I am excited to be a part of an innovative study that’s giving my team at the University of Chicago a fascinating glimpse into the relationship between insulin, sleep and body fat. We’ve been studying small biopsies of abdominal fat from volunteers who have taken part in sleep deprivation studies and are finding that when you’re sleep-deprived, you’re more likely to experience insulin resistance. This means that after you eat a meal, your body has to produce higher-than normal levels of insulin to handle the blood glucose levels in your bloodstream.
I’m collaborating on the study with Eve Van Cauter, PhD, and David Ehrmann, MD, internationally recognized researchers from the University of Chicago. Ehrmann is known for his studies on polycystic ovary syndrome, while Van Cauter conducted a range of widely published research that revealed an association between sleep deprivation and higher levels of body fat.
Normally, when insulin is released into the body, it releases a chemical that signals body cells – primarily in muscle, liver and fat tissue – to absorb glucose from the bloodstream. This process is known as insulin signaling. We’ve found that in sleep-deprived individuals, the insulin signaling process somehow goes awry, specifically at the site of fat cells.
Fat is actually your friend, but this fact gets lost sometimes in the literature. The adipose (fat) tissues are here to help you out. They’re a repository for long-term energy storage in the body. When adipose tissues can’t “do their job” and absorb blood glucose, the body senses that its own fat cells are starved for energy. It begins to resist weight loss, slowing its metabolism to conserve energy. The brain then produces chemicals leading to cravings for high-calorie foods.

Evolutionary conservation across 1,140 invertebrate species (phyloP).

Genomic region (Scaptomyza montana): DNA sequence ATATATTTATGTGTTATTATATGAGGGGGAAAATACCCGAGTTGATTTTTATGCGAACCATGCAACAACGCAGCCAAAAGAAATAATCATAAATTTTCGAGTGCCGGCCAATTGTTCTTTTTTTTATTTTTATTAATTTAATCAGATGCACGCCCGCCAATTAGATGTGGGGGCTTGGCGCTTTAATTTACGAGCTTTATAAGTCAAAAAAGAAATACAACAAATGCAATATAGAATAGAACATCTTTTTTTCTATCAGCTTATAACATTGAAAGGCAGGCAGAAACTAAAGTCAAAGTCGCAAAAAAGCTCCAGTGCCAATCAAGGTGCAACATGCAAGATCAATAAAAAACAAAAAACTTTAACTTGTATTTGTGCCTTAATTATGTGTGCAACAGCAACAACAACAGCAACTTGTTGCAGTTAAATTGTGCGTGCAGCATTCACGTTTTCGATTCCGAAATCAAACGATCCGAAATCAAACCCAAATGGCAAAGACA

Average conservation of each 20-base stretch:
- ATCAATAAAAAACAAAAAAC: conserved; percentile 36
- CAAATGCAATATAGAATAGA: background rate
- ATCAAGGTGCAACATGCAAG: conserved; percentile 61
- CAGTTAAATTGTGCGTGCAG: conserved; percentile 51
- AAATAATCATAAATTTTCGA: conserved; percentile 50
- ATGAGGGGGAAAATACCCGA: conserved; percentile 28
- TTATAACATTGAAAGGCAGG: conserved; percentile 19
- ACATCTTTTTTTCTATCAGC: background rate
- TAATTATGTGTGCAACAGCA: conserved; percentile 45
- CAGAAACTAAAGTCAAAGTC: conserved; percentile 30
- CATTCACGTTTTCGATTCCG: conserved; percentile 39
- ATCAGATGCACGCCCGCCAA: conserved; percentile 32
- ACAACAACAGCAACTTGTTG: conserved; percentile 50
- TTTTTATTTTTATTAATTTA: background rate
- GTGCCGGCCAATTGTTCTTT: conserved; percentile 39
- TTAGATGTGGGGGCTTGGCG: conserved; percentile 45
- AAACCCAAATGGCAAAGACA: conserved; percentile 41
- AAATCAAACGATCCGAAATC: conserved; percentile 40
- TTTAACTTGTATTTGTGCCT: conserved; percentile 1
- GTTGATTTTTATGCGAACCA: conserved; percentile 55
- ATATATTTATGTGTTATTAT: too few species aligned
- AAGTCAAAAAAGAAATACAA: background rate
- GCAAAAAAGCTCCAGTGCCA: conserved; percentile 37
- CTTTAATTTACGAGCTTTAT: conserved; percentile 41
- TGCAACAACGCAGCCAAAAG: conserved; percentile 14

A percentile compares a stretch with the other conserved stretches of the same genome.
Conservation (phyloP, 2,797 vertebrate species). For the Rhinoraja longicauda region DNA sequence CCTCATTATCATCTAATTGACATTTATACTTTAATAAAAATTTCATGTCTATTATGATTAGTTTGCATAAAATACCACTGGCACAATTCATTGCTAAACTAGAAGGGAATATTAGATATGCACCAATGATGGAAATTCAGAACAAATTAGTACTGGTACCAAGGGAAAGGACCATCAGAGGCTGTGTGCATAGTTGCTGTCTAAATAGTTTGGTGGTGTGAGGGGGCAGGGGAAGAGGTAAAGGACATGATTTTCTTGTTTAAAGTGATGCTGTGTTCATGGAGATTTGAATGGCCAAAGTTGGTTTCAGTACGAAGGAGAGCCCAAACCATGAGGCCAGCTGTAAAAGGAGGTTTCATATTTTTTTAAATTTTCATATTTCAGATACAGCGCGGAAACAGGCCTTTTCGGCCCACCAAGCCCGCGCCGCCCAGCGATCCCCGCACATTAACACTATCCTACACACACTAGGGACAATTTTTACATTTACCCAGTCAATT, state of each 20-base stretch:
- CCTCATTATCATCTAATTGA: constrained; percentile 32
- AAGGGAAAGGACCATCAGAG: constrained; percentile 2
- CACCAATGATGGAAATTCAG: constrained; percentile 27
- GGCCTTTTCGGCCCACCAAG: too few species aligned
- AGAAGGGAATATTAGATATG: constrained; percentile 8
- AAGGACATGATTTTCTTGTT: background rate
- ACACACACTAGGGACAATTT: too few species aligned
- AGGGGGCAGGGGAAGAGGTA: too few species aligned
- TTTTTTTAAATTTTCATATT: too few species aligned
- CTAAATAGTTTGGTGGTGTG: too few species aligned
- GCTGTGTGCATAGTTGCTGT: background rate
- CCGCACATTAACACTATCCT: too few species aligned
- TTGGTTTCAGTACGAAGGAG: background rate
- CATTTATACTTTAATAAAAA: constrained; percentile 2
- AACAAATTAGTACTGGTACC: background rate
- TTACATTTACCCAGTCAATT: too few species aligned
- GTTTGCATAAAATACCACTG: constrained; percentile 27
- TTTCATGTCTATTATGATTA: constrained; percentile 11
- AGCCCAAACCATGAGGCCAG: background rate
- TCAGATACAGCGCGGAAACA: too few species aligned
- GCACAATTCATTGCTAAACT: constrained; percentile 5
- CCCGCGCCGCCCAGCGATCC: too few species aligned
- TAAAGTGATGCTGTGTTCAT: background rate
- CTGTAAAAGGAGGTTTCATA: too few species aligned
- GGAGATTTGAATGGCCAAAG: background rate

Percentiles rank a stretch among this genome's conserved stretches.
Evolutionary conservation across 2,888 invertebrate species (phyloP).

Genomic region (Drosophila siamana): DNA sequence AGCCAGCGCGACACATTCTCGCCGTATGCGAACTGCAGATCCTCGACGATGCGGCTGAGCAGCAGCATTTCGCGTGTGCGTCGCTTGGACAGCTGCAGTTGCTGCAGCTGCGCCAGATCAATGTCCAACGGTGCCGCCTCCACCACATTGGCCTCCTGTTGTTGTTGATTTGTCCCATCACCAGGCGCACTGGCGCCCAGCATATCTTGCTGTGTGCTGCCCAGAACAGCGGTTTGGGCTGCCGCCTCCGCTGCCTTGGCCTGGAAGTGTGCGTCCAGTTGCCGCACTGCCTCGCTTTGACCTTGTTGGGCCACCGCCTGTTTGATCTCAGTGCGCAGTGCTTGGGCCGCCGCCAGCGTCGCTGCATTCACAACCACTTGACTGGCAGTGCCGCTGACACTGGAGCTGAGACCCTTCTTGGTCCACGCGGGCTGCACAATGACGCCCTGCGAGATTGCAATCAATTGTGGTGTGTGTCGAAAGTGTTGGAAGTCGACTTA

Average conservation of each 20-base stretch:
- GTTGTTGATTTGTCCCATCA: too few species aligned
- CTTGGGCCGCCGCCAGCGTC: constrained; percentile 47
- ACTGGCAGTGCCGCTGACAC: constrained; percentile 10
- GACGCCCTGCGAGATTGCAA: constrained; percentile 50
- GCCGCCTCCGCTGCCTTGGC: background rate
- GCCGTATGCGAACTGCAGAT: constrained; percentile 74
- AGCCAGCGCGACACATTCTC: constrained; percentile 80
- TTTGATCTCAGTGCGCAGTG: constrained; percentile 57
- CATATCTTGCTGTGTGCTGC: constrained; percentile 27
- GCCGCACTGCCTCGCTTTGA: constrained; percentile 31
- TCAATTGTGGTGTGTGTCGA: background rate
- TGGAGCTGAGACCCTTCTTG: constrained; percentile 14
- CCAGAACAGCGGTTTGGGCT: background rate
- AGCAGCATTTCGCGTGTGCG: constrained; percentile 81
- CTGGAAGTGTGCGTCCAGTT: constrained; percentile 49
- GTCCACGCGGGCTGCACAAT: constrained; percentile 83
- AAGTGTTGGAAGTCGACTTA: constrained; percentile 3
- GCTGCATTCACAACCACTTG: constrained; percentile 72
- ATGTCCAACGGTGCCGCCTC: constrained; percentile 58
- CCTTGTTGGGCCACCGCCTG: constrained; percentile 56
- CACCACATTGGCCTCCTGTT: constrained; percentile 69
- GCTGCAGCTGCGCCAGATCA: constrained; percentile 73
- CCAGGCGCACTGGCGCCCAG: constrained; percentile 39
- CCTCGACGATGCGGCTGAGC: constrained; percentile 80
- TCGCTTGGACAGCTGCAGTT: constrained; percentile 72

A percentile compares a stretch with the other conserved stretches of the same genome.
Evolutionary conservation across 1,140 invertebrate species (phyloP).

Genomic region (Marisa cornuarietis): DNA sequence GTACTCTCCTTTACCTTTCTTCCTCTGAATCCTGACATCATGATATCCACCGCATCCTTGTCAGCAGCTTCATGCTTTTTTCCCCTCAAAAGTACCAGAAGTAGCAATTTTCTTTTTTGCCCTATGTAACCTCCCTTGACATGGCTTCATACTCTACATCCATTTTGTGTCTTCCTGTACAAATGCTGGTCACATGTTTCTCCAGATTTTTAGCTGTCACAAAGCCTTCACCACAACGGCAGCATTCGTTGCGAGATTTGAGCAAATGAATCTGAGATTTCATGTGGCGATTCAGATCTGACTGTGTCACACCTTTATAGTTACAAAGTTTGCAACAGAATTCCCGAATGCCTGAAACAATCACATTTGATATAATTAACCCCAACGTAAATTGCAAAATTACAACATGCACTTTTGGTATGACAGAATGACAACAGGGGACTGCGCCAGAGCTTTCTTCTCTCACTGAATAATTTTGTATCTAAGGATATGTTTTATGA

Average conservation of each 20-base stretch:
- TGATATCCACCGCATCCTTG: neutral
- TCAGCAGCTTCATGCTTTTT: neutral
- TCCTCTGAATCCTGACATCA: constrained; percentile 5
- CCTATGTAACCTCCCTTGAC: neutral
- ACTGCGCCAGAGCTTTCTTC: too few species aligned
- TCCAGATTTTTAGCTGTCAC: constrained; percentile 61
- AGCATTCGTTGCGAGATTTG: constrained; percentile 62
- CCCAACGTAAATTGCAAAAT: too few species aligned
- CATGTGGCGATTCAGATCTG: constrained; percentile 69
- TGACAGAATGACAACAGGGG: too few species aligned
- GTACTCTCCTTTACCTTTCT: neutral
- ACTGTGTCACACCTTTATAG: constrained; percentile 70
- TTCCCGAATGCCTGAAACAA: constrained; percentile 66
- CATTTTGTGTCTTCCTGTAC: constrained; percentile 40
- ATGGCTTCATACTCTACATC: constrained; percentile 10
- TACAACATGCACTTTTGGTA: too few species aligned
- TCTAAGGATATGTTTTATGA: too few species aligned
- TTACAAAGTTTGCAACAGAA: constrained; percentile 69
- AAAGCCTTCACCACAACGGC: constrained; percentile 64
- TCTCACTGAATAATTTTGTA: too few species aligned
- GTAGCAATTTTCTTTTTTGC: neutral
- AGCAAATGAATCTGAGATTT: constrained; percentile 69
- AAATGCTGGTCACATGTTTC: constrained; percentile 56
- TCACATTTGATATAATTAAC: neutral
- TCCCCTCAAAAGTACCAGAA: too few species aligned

Over time, insulin resistance also progresses into diabetes and heart disease, and it’s a known risk factor for breast cancer, pancreatic cancer, lymphoma, dementia, kidney disease, nerve damage and heart attack. Why sleep deprivation causes a “short” in insulin signaling remains a mystery. While the immediate solution may be obvious – get more sleep – some individuals struggle with chronic sleep disturbances, such as periodic limb movement disorder, which leads to wakefulness throughout the night. The problems can last for years despite attempts at treatment.
I’m studying the effects of various medications on insulin-resistant individuals, in hopes of finding a drug that restores the normal insulin signaling process. We’re also looking at the effects of bariatric surgery on insulin signaling. The procedure is a drastic intervention, and somewhat of a ‘last resort’ in morbidly obese people. But we know that one to two weeks after the surgery, there’s a marked improvement in the patient’s metabolic health. A lot of patients will go off their diabetes medications, including insulin, because their own insulin levels have returned to normal. The question is, how does insulin signaling change after the surgery? At this time, that’s completely unknown.
But the studies promise to shed new light on insulin signaling at the molecular level. The insulin signaling study crosses traditional boundaries of what we think of as sleep science or clinical science. It’s an exciting new frontier, and it’s been a privilege to collaborate with Dr. Van Cauter and Dr. Ehrmann.
Matthew Brady, PhD
Associate Professor of Medicine in the Section of Adult and Pediatric Endocrinology, Diabetes and Metabolism
The University of Chicago Medicine
Dr. Brady is a published researcher widely known for his studies on metabolism, insulin and obesity. If you’re interested in being involved in a sleep study, have type 2 diabetes and are 18 years of age or older, please call the University of Chicago at 773-795-0141 for more information. This article originally appeared in the fall issue of Kovler Connection. Click here to read the newsletter in its entirity.